2021 heat wave is now the deadliest weather-related event in Washington history
The official death toll from Washington state’s record-breaking heat wave jumped by 21 people Monday, as the Washington Department of Health revised its count to 112 people.
The latest update makes the early-summer heat wave the state's deadliest weather-related disaster.
Heat-related deaths were reported in 20 counties across the state, according to the Washington Department of Health, which continues to tally reports sent in from county coroners and hospitals.
The extreme heat has claimed the largest number of victims in the state’s two biggest counties: 28 in King County and 21 in Pierce County.
On Monday, the Pierce County Medical Examiner’s Office reported 23 confirmed heat-related deaths.
State health officials said their tally lags behind those of local health departments.
The official statewide toll—which is expected to keep rising—now nearly equals that of Oregon, where at least 116 people are known to have died from the heat.
To the north, British Columbia estimated heat-related deaths by comparing all deaths reported on each day of the heat wave to the same dates in previous years. There, the B.C. Coroner’s office estimated some 580 “excess deaths” during the province’s week of previously unthinkable temperatures.
In addition, the Centers for Disease Control and Prevention reported Friday that 3,500 people in four Northwest states wound up in emergency rooms with heat-related ailments in May and June, with nearly 2,800 heading to the ER June 25-30, when most of Oregon and Washington were under extreme heat warnings.
On June 28, at least 1,038 people headed to the ER for heat-related illness in Oregon, Washington, Idaho, and Alaska. On that date one year earlier, nine people did.
CDC officials did not respond to requests for a state-by-state breakdown of their numbers. (Neither Idaho nor Alaska experienced the extreme heat that Oregon and Washington did.)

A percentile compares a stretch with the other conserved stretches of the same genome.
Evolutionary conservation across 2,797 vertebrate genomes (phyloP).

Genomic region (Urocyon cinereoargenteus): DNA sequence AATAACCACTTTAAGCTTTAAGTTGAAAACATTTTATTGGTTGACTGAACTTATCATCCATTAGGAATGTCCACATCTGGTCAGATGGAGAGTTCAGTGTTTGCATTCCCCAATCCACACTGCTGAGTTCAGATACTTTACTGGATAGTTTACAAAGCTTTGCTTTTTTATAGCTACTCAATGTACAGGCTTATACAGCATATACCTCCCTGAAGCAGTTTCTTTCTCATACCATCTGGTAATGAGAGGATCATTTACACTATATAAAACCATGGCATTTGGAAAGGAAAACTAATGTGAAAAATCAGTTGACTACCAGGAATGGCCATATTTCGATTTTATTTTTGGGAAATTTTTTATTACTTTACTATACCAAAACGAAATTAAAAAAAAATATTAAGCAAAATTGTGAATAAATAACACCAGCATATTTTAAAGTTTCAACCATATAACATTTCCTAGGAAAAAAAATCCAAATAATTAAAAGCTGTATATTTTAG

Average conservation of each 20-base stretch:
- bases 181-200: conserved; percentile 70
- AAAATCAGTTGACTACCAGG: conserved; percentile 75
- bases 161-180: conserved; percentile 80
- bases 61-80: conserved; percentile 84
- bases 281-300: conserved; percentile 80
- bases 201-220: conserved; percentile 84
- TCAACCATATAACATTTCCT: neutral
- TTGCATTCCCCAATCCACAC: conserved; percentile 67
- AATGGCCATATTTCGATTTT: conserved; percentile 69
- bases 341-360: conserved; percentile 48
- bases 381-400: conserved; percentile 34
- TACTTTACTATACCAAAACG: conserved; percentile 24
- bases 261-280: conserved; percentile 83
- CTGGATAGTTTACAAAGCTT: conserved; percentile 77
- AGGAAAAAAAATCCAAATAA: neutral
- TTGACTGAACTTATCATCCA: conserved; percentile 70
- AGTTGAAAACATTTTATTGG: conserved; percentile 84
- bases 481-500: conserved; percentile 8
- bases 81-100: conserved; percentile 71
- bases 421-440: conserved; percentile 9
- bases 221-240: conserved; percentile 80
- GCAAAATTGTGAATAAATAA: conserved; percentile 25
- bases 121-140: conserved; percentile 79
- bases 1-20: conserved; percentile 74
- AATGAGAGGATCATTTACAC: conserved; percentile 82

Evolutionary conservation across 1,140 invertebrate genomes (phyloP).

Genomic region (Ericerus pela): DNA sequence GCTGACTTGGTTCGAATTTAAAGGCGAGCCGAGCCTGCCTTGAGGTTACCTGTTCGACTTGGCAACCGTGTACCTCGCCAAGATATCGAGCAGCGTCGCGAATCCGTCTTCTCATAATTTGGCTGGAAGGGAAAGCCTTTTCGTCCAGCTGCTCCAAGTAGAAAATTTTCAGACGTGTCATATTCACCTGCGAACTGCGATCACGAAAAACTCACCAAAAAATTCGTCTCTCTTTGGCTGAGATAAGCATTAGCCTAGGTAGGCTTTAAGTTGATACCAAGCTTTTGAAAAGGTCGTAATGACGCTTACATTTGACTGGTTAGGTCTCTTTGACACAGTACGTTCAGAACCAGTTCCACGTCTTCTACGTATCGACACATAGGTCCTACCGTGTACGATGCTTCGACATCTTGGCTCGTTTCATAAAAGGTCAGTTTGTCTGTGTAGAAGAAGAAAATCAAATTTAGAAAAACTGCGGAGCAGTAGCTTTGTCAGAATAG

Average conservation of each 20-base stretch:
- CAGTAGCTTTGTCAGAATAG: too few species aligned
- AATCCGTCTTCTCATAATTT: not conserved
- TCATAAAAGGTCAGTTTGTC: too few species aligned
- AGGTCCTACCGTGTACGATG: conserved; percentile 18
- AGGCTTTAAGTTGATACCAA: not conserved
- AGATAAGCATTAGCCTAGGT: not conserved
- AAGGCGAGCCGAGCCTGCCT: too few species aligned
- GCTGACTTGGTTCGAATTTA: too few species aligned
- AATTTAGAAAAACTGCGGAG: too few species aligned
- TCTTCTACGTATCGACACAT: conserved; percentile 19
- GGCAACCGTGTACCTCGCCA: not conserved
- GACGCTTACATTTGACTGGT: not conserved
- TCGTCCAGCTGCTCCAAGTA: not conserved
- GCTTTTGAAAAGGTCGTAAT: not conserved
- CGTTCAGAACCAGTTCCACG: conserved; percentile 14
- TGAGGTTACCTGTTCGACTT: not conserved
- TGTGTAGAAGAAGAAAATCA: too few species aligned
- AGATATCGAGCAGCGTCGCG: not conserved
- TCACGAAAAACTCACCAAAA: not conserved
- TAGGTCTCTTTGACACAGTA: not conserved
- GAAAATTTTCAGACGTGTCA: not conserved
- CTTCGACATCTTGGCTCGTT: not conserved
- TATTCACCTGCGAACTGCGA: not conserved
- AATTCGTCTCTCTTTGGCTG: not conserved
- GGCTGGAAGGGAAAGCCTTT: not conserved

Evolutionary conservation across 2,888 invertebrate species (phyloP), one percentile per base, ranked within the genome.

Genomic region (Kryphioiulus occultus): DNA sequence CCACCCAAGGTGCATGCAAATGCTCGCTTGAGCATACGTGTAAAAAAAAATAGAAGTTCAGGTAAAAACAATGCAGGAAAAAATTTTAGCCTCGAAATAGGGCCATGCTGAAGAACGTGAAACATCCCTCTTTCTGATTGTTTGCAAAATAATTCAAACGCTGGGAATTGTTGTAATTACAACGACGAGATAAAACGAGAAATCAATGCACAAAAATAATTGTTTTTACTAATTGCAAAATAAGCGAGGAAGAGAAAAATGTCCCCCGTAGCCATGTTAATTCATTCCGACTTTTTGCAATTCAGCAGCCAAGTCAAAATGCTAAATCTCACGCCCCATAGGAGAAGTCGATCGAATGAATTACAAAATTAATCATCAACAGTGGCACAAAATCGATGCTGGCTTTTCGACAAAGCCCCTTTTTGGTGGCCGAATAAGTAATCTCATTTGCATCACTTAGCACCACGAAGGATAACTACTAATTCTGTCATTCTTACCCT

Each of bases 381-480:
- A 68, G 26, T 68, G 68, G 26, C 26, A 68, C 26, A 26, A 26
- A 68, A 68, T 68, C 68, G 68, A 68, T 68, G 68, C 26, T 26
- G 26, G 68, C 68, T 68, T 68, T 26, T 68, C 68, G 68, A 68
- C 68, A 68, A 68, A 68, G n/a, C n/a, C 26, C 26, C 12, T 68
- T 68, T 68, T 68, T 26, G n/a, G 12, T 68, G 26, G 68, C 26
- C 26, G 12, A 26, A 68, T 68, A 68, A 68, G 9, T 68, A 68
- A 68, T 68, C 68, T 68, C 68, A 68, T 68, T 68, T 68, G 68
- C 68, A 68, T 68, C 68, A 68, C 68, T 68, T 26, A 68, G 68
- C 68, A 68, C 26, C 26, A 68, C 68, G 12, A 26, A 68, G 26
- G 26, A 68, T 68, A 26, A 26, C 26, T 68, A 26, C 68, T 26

Monday's update from the Washington Department of Health makes the heat wave Washington's deadliest weather-related disaster. That record was previously held by a 1910 avalanche near Stevens Pass that killed 96 people in two trains.
No extreme heat, cold, storm, or flood on record in Washington has come close to killing so many people.
A “rapid attribution” study by climate scientists, published before peer review, concluded that this heat wave was made possible by an altered climate that sent the Northwest farther into record-smashing territory.
As greenhouse gas pollution pushes an overheated world farther into uncharted territory, such off-the-chart extremes become less unlikely, while more ordinary heat waves are expected to become more frequent and intense.
“What we think of [as] extreme right now is going to be much, much more frequent in the future,” earth scientist Claudia Tebaldi with the Pacific Northwest National Laboratory and the University of Maryland said.
While the Yakima County Coroner’s Office reported that extreme heat contributed to the deaths of two men in their 30s, most of those who died in Washington were elderly.
Many died alone, found in their overheated apartments, trailers, or cars.
"There was no air conditioning in the homes where these deaths occurred," the Benton County coroner reported on the deaths of a 69-year-old man, a 73-year-old man, and a 74-year-old woman, whose names were not released.
Heat waves kill more people in the United States than any other form of extreme weather.
To keep death tolls down in the future, University of Washington global health researcher Kristie Ebi urged local governments to both devise “heat action plans” to prepare better for future heat waves, as cities in hotter climates have done, and to stop the pollution that fuels extreme weather conditions .
“The climate science is very clear the future is in our hands,” Ebi said. “How hot it's going to be later in your life is going to depend on the greenhouse gases emitted today.”
Where Washington state victims of the heat wave lived and where they died, according to a preliminary list from the Washington Department of Health on July 19: